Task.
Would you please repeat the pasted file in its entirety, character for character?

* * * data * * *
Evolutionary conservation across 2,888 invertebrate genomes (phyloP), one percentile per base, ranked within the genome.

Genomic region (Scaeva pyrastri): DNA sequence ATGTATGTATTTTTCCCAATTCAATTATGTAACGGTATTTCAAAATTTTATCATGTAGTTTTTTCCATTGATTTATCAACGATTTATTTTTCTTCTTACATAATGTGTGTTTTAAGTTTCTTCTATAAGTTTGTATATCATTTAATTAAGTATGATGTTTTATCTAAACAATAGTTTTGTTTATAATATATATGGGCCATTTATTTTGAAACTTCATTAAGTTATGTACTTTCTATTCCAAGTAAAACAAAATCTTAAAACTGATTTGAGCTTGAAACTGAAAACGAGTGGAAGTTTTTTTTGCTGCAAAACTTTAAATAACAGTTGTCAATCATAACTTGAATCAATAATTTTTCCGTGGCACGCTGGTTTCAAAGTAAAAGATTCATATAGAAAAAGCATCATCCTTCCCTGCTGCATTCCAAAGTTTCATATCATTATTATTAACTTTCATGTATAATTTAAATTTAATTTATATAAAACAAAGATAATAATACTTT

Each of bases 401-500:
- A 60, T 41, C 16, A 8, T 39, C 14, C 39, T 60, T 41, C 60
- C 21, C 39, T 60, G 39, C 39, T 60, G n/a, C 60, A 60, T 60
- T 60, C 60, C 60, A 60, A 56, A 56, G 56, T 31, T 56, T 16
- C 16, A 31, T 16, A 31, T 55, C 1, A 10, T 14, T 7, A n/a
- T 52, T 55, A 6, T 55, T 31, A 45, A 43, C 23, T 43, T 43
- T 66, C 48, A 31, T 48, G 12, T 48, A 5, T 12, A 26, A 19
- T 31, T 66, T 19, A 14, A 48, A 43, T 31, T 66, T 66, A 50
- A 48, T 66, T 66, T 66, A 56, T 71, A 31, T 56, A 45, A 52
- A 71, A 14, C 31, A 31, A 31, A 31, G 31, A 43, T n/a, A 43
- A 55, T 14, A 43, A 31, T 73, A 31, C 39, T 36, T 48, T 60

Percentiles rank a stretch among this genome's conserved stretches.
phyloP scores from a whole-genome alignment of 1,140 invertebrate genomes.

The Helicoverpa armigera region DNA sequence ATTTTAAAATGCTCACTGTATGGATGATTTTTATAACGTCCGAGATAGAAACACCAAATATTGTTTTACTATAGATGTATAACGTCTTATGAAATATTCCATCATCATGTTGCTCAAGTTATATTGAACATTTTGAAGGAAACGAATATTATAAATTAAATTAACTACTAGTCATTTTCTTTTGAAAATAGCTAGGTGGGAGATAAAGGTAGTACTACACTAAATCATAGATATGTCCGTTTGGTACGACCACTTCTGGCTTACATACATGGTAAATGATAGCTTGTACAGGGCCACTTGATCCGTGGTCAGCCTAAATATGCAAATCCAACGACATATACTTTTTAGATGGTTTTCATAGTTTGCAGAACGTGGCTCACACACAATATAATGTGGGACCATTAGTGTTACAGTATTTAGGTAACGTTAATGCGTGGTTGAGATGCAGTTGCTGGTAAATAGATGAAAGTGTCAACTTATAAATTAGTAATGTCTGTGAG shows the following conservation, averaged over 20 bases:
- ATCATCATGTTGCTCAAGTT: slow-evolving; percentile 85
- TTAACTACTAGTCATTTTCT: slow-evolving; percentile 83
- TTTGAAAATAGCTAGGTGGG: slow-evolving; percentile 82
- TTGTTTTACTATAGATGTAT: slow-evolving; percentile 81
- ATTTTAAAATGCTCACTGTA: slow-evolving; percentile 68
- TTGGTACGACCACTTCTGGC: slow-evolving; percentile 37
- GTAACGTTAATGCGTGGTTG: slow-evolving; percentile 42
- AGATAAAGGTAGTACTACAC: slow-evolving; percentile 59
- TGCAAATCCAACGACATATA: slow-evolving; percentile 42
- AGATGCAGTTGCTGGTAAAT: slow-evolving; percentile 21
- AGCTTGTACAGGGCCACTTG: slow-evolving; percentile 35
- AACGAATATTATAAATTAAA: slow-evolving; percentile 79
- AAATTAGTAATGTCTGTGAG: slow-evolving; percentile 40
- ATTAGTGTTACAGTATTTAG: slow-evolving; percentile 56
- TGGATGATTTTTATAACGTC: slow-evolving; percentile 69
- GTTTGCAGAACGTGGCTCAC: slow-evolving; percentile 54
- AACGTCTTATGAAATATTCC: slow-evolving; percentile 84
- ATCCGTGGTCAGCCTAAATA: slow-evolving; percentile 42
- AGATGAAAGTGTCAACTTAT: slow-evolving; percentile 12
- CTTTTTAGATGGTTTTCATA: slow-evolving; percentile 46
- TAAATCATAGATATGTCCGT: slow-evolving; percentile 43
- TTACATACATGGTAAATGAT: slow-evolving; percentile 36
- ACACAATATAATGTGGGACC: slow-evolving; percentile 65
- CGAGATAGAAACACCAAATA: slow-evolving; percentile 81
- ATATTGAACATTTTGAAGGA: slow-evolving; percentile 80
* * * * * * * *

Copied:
Evolutionary conservation across 2,888 invertebrate genomes (phyloP), one percentile per base, ranked within the genome.

Genomic region (Scaeva pyrastri): DNA sequence ATGTATGTATTTTTCCCAATTCAATTATGTAACGGTATTTCAAAATTTTATCATGTAGTTTTTTCCATTGATTTATCAACGATTTATTTTTCTTCTTACATAATGTGTGTTTTAAGTTTCTTCTATAAGTTTGTATATCATTTAATTAAGTATGATGTTTTATCTAAACAATAGTTTTGTTTATAATATATATGGGCCATTTATTTTGAAACTTCATTAAGTTATGTACTTTCTATTCCAAGTAAAACAAAATCTTAAAACTGATTTGAGCTTGAAACTGAAAACGAGTGGAAGTTTTTTTTGCTGCAAAACTTTAAATAACAGTTGTCAATCATAACTTGAATCAATAATTTTTCCGTGGCACGCTGGTTTCAAAGTAAAAGATTCATATAGAAAAAGCATCATCCTTCCCTGCTGCATTCCAAAGTTTCATATCATTATTATTAACTTTCATGTATAATTTAAATTTAATTTATATAAAACAAAGATAATAATACTTT

Each of bases 401-500:
- A 60, T 41, C 16, A 8, T 39, C 14, C 39, T 60, T 41, C 60
- C 21, C 39, T 60, G 39, C 39, T 60, G n/a, C 60, A 60, T 60
- T 60, C 60, C 60, A 60, A 56, A 56, G 56, T 31, T 56, T 16
- C 16, A 31, T 16, A 31, T 55, C 1, A 10, T 14, T 7, A n/a
- T 52, T 55, A 6, T 55, T 31, A 45, A 43, C 23, T 43, T 43
- T 66, C 48, A 31, T 48, G 12, T 48, A 5, T 12, A 26, A 19
- T 31, T 66, T 19, A 14, A 48, A 43, T 31, T 66, T 66, A 50
- A 48, T 66, T 66, T 66, A 56, T 71, A 31, T 56, A 45, A 52
- A 71, A 14, C 31, A 31, A 31, A 31, G 31, A 43, T n/a, A 43
- A 55, T 14, A 43, A 31, T 73, A 31, C 39, T 36, T 48, T 60

Percentiles rank a stretch among this genome's conserved stretches.
phyloP scores from a whole-genome alignment of 1,140 invertebrate genomes.

The Helicoverpa armigera region DNA sequence ATTTTAAAATGCTCACTGTATGGATGATTTTTATAACGTCCGAGATAGAAACACCAAATATTGTTTTACTATAGATGTATAACGTCTTATGAAATATTCCATCATCATGTTGCTCAAGTTATATTGAACATTTTGAAGGAAACGAATATTATAAATTAAATTAACTACTAGTCATTTTCTTTTGAAAATAGCTAGGTGGGAGATAAAGGTAGTACTACACTAAATCATAGATATGTCCGTTTGGTACGACCACTTCTGGCTTACATACATGGTAAATGATAGCTTGTACAGGGCCACTTGATCCGTGGTCAGCCTAAATATGCAAATCCAACGACATATACTTTTTAGATGGTTTTCATAGTTTGCAGAACGTGGCTCACACACAATATAATGTGGGACCATTAGTGTTACAGTATTTAGGTAACGTTAATGCGTGGTTGAGATGCAGTTGCTGGTAAATAGATGAAAGTGTCAACTTATAAATTAGTAATGTCTGTGAG shows the following conservation, averaged over 20 bases:
- ATCATCATGTTGCTCAAGTT: slow-evolving; percentile 85
- TTAACTACTAGTCATTTTCT: slow-evolving; percentile 83
- TTTGAAAATAGCTAGGTGGG: slow-evolving; percentile 82
- TTGTTTTACTATAGATGTAT: slow-evolving; percentile 81
- ATTTTAAAATGCTCACTGTA: slow-evolving; percentile 68
- TTGGTACGACCACTTCTGGC: slow-evolving; percentile 37
- GTAACGTTAATGCGTGGTTG: slow-evolving; percentile 42
- AGATAAAGGTAGTACTACAC: slow-evolving; percentile 59
- TGCAAATCCAACGACATATA: slow-evolving; percentile 42
- AGATGCAGTTGCTGGTAAAT: slow-evolving; percentile 21
- AGCTTGTACAGGGCCACTTG: slow-evolving; percentile 35
- AACGAATATTATAAATTAAA: slow-evolving; percentile 79
- AAATTAGTAATGTCTGTGAG: slow-evolving; percentile 40
- ATTAGTGTTACAGTATTTAG: slow-evolving; percentile 56
- TGGATGATTTTTATAACGTC: slow-evolving; percentile 69
- GTTTGCAGAACGTGGCTCAC: slow-evolving; percentile 54
- AACGTCTTATGAAATATTCC: slow-evolving; percentile 84
- ATCCGTGGTCAGCCTAAATA: slow-evolving; percentile 42
- AGATGAAAGTGTCAACTTAT: slow-evolving; percentile 12
- CTTTTTAGATGGTTTTCATA: slow-evolving; percentile 46
- TAAATCATAGATATGTCCGT: slow-evolving; percentile 43
- TTACATACATGGTAAATGAT: slow-evolving; percentile 36
- ACACAATATAATGTGGGACC: slow-evolving; percentile 65
- CGAGATAGAAACACCAAATA: slow-evolving; percentile 81
- ATATTGAACATTTTGAAGGA: slow-evolving; percentile 80